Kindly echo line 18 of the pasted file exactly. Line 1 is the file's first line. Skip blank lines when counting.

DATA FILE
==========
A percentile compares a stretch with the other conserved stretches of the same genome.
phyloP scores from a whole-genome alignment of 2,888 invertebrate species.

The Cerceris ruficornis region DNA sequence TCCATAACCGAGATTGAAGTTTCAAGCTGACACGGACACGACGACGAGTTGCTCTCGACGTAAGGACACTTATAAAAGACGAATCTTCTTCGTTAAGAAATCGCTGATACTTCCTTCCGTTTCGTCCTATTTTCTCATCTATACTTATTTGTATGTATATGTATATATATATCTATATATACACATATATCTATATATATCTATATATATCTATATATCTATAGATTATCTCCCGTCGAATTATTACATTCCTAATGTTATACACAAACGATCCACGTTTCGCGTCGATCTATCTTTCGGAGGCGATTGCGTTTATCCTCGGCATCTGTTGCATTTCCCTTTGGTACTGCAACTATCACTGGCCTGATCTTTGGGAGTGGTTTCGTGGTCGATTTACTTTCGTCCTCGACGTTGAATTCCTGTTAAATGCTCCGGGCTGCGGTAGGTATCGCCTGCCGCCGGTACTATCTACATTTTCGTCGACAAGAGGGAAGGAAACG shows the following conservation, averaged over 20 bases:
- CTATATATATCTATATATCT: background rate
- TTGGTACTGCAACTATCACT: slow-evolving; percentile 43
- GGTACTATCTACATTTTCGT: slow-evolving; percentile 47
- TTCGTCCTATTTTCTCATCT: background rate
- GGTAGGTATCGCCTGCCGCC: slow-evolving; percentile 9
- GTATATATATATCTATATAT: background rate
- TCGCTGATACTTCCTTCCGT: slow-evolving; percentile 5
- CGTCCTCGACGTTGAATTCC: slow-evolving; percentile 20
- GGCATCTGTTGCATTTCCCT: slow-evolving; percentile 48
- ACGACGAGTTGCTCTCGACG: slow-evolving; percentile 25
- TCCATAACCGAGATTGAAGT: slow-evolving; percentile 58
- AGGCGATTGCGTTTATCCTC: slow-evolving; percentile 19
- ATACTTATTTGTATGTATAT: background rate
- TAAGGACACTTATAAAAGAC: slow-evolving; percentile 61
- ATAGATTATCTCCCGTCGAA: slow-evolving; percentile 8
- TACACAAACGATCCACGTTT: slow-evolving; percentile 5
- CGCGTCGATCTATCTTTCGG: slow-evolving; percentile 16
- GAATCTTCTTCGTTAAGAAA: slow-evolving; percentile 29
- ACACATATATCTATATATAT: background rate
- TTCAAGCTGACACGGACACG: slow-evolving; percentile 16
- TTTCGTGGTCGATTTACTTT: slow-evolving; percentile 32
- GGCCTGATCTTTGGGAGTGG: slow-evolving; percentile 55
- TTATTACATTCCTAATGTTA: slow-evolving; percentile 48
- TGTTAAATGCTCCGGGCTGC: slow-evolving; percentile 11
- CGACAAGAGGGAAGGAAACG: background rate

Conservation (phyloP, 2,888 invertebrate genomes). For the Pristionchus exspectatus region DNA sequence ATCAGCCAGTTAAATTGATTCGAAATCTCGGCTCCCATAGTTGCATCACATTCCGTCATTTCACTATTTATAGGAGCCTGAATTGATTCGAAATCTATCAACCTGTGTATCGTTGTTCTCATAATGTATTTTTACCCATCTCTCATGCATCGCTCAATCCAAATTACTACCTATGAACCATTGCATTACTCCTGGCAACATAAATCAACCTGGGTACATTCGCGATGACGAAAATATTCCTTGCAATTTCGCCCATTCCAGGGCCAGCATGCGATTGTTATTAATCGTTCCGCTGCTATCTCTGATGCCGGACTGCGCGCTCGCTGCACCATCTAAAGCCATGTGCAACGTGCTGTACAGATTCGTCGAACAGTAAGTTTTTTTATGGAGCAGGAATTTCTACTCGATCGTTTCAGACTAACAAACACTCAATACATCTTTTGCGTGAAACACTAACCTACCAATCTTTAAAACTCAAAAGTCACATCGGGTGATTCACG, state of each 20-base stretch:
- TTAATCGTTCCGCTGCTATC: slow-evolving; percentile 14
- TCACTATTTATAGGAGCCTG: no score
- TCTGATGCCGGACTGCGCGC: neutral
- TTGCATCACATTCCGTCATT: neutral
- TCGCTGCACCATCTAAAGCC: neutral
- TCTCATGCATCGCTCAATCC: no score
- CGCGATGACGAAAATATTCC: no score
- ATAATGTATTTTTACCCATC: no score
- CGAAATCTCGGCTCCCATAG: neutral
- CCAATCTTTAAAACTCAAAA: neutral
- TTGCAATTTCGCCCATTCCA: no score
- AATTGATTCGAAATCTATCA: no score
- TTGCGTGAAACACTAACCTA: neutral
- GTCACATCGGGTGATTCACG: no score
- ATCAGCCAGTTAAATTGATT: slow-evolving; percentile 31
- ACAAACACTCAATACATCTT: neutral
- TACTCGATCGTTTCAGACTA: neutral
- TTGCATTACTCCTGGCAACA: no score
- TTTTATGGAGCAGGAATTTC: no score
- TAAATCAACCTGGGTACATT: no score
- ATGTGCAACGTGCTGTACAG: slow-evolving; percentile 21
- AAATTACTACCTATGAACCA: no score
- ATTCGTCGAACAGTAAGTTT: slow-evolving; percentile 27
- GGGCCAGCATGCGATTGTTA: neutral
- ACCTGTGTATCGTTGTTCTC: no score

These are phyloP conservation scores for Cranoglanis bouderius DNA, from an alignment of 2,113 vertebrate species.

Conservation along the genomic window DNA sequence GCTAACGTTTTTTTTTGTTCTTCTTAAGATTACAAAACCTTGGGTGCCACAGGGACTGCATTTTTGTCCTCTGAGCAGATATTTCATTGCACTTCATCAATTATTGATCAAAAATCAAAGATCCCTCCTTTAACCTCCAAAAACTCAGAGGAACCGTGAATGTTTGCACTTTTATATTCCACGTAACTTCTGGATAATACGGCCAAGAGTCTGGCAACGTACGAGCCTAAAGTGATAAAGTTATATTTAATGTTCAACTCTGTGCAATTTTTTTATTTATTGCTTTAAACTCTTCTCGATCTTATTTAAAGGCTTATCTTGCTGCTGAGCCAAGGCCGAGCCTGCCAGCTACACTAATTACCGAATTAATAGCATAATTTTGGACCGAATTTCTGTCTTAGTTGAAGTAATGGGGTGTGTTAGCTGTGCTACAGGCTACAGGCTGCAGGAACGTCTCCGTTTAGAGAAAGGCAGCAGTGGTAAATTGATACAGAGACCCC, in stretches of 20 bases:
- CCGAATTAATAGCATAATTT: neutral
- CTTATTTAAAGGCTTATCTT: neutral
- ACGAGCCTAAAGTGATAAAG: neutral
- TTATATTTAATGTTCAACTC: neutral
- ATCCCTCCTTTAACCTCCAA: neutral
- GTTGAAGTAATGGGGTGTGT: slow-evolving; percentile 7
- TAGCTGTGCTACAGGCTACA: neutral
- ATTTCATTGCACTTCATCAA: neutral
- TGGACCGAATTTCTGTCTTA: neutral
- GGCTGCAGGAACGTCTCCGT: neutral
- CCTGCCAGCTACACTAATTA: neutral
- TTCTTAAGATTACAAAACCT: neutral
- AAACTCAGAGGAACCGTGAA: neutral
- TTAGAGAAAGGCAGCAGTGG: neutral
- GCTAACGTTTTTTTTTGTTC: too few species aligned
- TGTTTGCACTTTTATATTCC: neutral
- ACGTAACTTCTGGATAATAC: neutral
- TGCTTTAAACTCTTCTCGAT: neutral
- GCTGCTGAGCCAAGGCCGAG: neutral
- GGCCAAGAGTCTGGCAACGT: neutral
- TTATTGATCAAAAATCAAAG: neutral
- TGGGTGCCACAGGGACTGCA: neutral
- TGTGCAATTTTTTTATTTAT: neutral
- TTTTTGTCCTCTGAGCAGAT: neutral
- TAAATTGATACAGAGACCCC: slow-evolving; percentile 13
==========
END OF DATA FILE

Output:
- ATAGATTATCTCCCGTCGAA: slow-evolving; percentile 8